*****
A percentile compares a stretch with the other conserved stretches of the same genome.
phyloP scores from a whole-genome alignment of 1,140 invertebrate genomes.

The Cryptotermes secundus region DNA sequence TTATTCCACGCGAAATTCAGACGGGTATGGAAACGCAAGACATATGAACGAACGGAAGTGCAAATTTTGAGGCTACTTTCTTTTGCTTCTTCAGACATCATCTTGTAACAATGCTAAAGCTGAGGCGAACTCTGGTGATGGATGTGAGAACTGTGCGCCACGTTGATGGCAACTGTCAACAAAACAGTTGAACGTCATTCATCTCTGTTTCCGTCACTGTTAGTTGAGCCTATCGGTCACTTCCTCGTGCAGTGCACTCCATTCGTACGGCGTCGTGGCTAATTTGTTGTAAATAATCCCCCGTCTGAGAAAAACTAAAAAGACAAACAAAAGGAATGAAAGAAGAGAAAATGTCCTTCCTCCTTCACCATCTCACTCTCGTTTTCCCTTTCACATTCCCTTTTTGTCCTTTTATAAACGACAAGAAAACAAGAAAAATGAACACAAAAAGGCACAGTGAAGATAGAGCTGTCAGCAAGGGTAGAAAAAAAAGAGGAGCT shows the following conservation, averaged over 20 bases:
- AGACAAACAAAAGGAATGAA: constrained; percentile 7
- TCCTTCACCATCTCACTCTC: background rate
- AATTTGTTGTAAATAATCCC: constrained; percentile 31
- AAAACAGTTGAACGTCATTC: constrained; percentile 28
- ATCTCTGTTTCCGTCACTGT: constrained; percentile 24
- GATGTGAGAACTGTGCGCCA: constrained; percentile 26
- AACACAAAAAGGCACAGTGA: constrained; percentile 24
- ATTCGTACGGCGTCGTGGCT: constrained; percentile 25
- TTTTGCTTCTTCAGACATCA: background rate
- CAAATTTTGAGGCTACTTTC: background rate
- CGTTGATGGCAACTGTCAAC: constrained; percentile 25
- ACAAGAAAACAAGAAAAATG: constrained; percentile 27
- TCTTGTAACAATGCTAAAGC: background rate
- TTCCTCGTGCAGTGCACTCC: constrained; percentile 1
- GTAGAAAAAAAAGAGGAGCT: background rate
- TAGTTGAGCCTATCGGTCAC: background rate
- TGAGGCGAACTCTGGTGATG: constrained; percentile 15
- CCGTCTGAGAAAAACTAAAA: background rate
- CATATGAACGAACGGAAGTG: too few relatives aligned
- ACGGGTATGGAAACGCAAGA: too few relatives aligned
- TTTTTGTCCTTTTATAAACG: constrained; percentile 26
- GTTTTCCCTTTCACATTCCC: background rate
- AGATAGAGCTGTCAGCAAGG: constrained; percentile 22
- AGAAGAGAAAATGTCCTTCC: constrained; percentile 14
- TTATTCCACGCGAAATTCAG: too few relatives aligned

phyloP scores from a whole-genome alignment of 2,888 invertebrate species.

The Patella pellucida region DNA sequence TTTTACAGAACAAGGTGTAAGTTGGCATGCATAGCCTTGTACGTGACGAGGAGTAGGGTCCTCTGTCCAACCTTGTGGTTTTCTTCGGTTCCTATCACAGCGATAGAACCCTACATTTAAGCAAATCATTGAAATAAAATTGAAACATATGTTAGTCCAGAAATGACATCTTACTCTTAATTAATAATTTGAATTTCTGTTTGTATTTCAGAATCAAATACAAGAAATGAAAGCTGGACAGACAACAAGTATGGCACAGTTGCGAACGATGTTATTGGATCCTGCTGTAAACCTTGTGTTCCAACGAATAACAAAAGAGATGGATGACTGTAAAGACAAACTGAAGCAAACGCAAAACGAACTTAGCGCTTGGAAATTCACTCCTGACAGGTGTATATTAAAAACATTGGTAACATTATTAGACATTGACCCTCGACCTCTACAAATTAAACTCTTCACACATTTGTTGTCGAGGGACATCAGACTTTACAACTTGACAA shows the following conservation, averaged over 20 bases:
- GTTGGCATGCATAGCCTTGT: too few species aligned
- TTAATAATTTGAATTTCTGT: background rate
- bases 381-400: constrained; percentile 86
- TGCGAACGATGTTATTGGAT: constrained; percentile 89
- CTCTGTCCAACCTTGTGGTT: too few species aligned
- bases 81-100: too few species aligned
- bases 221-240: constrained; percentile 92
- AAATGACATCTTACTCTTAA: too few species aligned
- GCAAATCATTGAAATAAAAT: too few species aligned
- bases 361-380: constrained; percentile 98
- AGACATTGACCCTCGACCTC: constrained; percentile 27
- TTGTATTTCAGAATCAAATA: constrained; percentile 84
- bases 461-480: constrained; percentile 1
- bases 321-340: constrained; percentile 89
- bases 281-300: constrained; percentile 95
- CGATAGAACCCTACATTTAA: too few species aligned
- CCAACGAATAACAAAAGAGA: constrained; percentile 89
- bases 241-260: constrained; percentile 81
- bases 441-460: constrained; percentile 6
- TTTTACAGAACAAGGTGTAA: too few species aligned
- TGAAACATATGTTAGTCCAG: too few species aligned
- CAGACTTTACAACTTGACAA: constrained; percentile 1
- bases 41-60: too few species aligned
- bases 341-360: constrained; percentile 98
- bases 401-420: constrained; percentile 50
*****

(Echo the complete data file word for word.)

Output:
A percentile compares a stretch with the other conserved stretches of the same genome.
phyloP scores from a whole-genome alignment of 1,140 invertebrate genomes.

The Cryptotermes secundus region DNA sequence TTATTCCACGCGAAATTCAGACGGGTATGGAAACGCAAGACATATGAACGAACGGAAGTGCAAATTTTGAGGCTACTTTCTTTTGCTTCTTCAGACATCATCTTGTAACAATGCTAAAGCTGAGGCGAACTCTGGTGATGGATGTGAGAACTGTGCGCCACGTTGATGGCAACTGTCAACAAAACAGTTGAACGTCATTCATCTCTGTTTCCGTCACTGTTAGTTGAGCCTATCGGTCACTTCCTCGTGCAGTGCACTCCATTCGTACGGCGTCGTGGCTAATTTGTTGTAAATAATCCCCCGTCTGAGAAAAACTAAAAAGACAAACAAAAGGAATGAAAGAAGAGAAAATGTCCTTCCTCCTTCACCATCTCACTCTCGTTTTCCCTTTCACATTCCCTTTTTGTCCTTTTATAAACGACAAGAAAACAAGAAAAATGAACACAAAAAGGCACAGTGAAGATAGAGCTGTCAGCAAGGGTAGAAAAAAAAGAGGAGCT shows the following conservation, averaged over 20 bases:
- AGACAAACAAAAGGAATGAA: constrained; percentile 7
- TCCTTCACCATCTCACTCTC: background rate
- AATTTGTTGTAAATAATCCC: constrained; percentile 31
- AAAACAGTTGAACGTCATTC: constrained; percentile 28
- ATCTCTGTTTCCGTCACTGT: constrained; percentile 24
- GATGTGAGAACTGTGCGCCA: constrained; percentile 26
- AACACAAAAAGGCACAGTGA: constrained; percentile 24
- ATTCGTACGGCGTCGTGGCT: constrained; percentile 25
- TTTTGCTTCTTCAGACATCA: background rate
- CAAATTTTGAGGCTACTTTC: background rate
- CGTTGATGGCAACTGTCAAC: constrained; percentile 25
- ACAAGAAAACAAGAAAAATG: constrained; percentile 27
- TCTTGTAACAATGCTAAAGC: background rate
- TTCCTCGTGCAGTGCACTCC: constrained; percentile 1
- GTAGAAAAAAAAGAGGAGCT: background rate
- TAGTTGAGCCTATCGGTCAC: background rate
- TGAGGCGAACTCTGGTGATG: constrained; percentile 15
- CCGTCTGAGAAAAACTAAAA: background rate
- CATATGAACGAACGGAAGTG: too few relatives aligned
- ACGGGTATGGAAACGCAAGA: too few relatives aligned
- TTTTTGTCCTTTTATAAACG: constrained; percentile 26
- GTTTTCCCTTTCACATTCCC: background rate
- AGATAGAGCTGTCAGCAAGG: constrained; percentile 22
- AGAAGAGAAAATGTCCTTCC: constrained; percentile 14
- TTATTCCACGCGAAATTCAG: too few relatives aligned

phyloP scores from a whole-genome alignment of 2,888 invertebrate species.

The Patella pellucida region DNA sequence TTTTACAGAACAAGGTGTAAGTTGGCATGCATAGCCTTGTACGTGACGAGGAGTAGGGTCCTCTGTCCAACCTTGTGGTTTTCTTCGGTTCCTATCACAGCGATAGAACCCTACATTTAAGCAAATCATTGAAATAAAATTGAAACATATGTTAGTCCAGAAATGACATCTTACTCTTAATTAATAATTTGAATTTCTGTTTGTATTTCAGAATCAAATACAAGAAATGAAAGCTGGACAGACAACAAGTATGGCACAGTTGCGAACGATGTTATTGGATCCTGCTGTAAACCTTGTGTTCCAACGAATAACAAAAGAGATGGATGACTGTAAAGACAAACTGAAGCAAACGCAAAACGAACTTAGCGCTTGGAAATTCACTCCTGACAGGTGTATATTAAAAACATTGGTAACATTATTAGACATTGACCCTCGACCTCTACAAATTAAACTCTTCACACATTTGTTGTCGAGGGACATCAGACTTTACAACTTGACAA shows the following conservation, averaged over 20 bases:
- GTTGGCATGCATAGCCTTGT: too few species aligned
- TTAATAATTTGAATTTCTGT: background rate
- bases 381-400: constrained; percentile 86
- TGCGAACGATGTTATTGGAT: constrained; percentile 89
- CTCTGTCCAACCTTGTGGTT: too few species aligned
- bases 81-100: too few species aligned
- bases 221-240: constrained; percentile 92
- AAATGACATCTTACTCTTAA: too few species aligned
- GCAAATCATTGAAATAAAAT: too few species aligned
- bases 361-380: constrained; percentile 98
- AGACATTGACCCTCGACCTC: constrained; percentile 27
- TTGTATTTCAGAATCAAATA: constrained; percentile 84
- bases 461-480: constrained; percentile 1
- bases 321-340: constrained; percentile 89
- bases 281-300: constrained; percentile 95
- CGATAGAACCCTACATTTAA: too few species aligned
- CCAACGAATAACAAAAGAGA: constrained; percentile 89
- bases 241-260: constrained; percentile 81
- bases 441-460: constrained; percentile 6
- TTTTACAGAACAAGGTGTAA: too few species aligned
- TGAAACATATGTTAGTCCAG: too few species aligned
- CAGACTTTACAACTTGACAA: constrained; percentile 1
- bases 41-60: too few species aligned
- bases 341-360: constrained; percentile 98
- bases 401-420: constrained; percentile 50